Everything is now cast through the prism of deficit and job creation but that is the wrong prism. Instead everything should be cast through the prism of long-term economic benefit which is what is advocated by three new infrastructure studies. The first is An Economic Analysis of Infrastructure Investment published by the Department of the Treasury and the Council of Economic Advisors and the second is Well Within Reach, America’s New Transportation Agenda. The latter was developed from the David R. Good National Policy Conference which included such luminaries as former secretaries of transportation Norman Mineta and Samuel Skinner along with aviation gurus Gerald Baliles and Jeffrey Shane. Finally, the bipartisan National Transportation Policy Projects issued Strengthening Connections Between and Economic Growth last month.
After reviewing all three studies and a host of other material, however, it is clear that most of the rhetoric focuses on surface transportation -- road and rail -- with only a small obeisance paid to aviation. Indeed, that was repeated with the President’s USD3.73 trillion budget that is largely counterproductive to the aviation infrastructure agenda and highly doubtful of passage.
Still, it is clear that many are desperate to prove the link between infrastructure investment and the economy as if this were something new. Consider this. There has always been a business case for infrastructure spending and these studies only repeat the conclusions of many previous studies. While these events signal the potential of what can be done, current proposals fall short. The Mineta/Skinner study estimated that between USD134-194 billion is needed annually just to maintain existing transportation infrastructure. Another USD134-262 billion is also needed each year through 2035 for road and rail improvement and rebuilding as well as air transportation.
Given the budget and deficit pressures, it is little wonder that Mr Skinner pleaded for the powers that be to look at infrastructure spending as an investment rather than an expense. The important thing to remember here is a broad-based marketing push to link infrastructure spending to the health of the economy has not been done precisely because infrastructure has been ignored for so long.
But this smacks up against deficit reduction and the Republican-controlled house needs political cover, thus making its infrastructure initiatives all about saving money while ostensibly helping the economy. But the proposed USD4 billion in savings suggested in the House is penny wise and pound foolish since it cuts airport grants at a time when construction costs are dropping. Likewise, the President’s budget proposal ignores the fact that this is actually the best time to build since statistics show that as a result of lower resource costs, including labor, 367 runway and airport improvement projects were accomplished with monies intended for only 300. The same results occurred in the transit and highway sectors and allowed 2,000 more projects to be funded under the recovery act.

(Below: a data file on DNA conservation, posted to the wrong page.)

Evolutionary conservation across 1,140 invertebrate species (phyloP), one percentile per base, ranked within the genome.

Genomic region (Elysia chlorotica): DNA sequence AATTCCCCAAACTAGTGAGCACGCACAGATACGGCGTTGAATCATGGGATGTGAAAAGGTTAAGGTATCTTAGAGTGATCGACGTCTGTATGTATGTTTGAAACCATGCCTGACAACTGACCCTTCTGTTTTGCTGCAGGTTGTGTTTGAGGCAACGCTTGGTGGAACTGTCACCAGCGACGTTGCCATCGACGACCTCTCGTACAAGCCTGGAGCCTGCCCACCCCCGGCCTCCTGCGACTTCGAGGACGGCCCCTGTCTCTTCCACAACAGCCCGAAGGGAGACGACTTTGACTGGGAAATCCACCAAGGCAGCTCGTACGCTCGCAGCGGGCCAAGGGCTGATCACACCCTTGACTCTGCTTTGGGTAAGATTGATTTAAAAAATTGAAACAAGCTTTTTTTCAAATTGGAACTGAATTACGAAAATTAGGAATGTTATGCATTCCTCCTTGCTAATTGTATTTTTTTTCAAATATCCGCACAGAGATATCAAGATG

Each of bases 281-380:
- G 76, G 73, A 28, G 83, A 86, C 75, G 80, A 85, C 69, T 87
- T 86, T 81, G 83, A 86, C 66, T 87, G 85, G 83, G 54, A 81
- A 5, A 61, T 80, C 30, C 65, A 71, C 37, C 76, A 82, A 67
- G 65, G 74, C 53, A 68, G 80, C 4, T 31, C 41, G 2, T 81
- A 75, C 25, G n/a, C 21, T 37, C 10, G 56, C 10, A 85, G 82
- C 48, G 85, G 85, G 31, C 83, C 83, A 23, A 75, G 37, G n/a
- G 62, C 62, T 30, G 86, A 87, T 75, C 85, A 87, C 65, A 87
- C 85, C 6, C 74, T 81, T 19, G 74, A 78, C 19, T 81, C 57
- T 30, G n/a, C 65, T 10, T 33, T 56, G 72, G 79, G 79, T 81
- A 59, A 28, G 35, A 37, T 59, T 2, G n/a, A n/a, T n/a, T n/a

They also ignore a key factor. Aviation infrastructure improvements are paid for by users. That means, spending on aviation projects should be that much easier. Not so. As with his infrastructure initiative itself, the President’s budget, lacks a critical component and that is what has kept aviation at a legislative standstill for years.
How to fund such investment is a key question given the fact that the so-called transportation Trust Funds have long outlived their usefulness as their balances have been borrowed to make the deficit look smaller or to pay for other government spending. While the money is there on paper, these coffers are really filled with yellowed IOUs. This is not a new problem, given the fact that it was in the 1980s that Senator Daniel Patrick Moynihan revealed the truth about what have now become cobweb-filled coffers. The sad truth is user fees have not led to more stable funding for infrastructure initiatives. Witness the lack of infrastructure funding over the last three decades or more.
New metric for funding projects
Refreshingly, the studies suggest that instead of just throwing money at the issue, Congress and the Administration -- with the help of state and local authorities -- should determine the long-term costs and benefits, not to the locality or to transportation, but to the economic health of the nation.
In other words, we need to go beyond standard economics to include all sorts of other benefits that may or may not be in current analysis. That would go beyond wages and productivity to include health, pollution, higher maintenance costs for roads, the cost of accidents and other public policy agendas such as the environment, fuel efficiency and alternative fuels.
By this measure, aviation funding should be a slam dunk. But no so fast. Instead, aviation, absurdly, must go well beyond its usual rhetoric. The standard, oft-repeated line is aviation contributes USD1.2 trillion to the economy, accounts for more than 5% of GDP, supports 11.5 million jobs and USD400 billion in wages. Unfortunately, it is indeed frustrating that these stunning statistics have never worked to bring the aviation agenda out from under its legislative rock.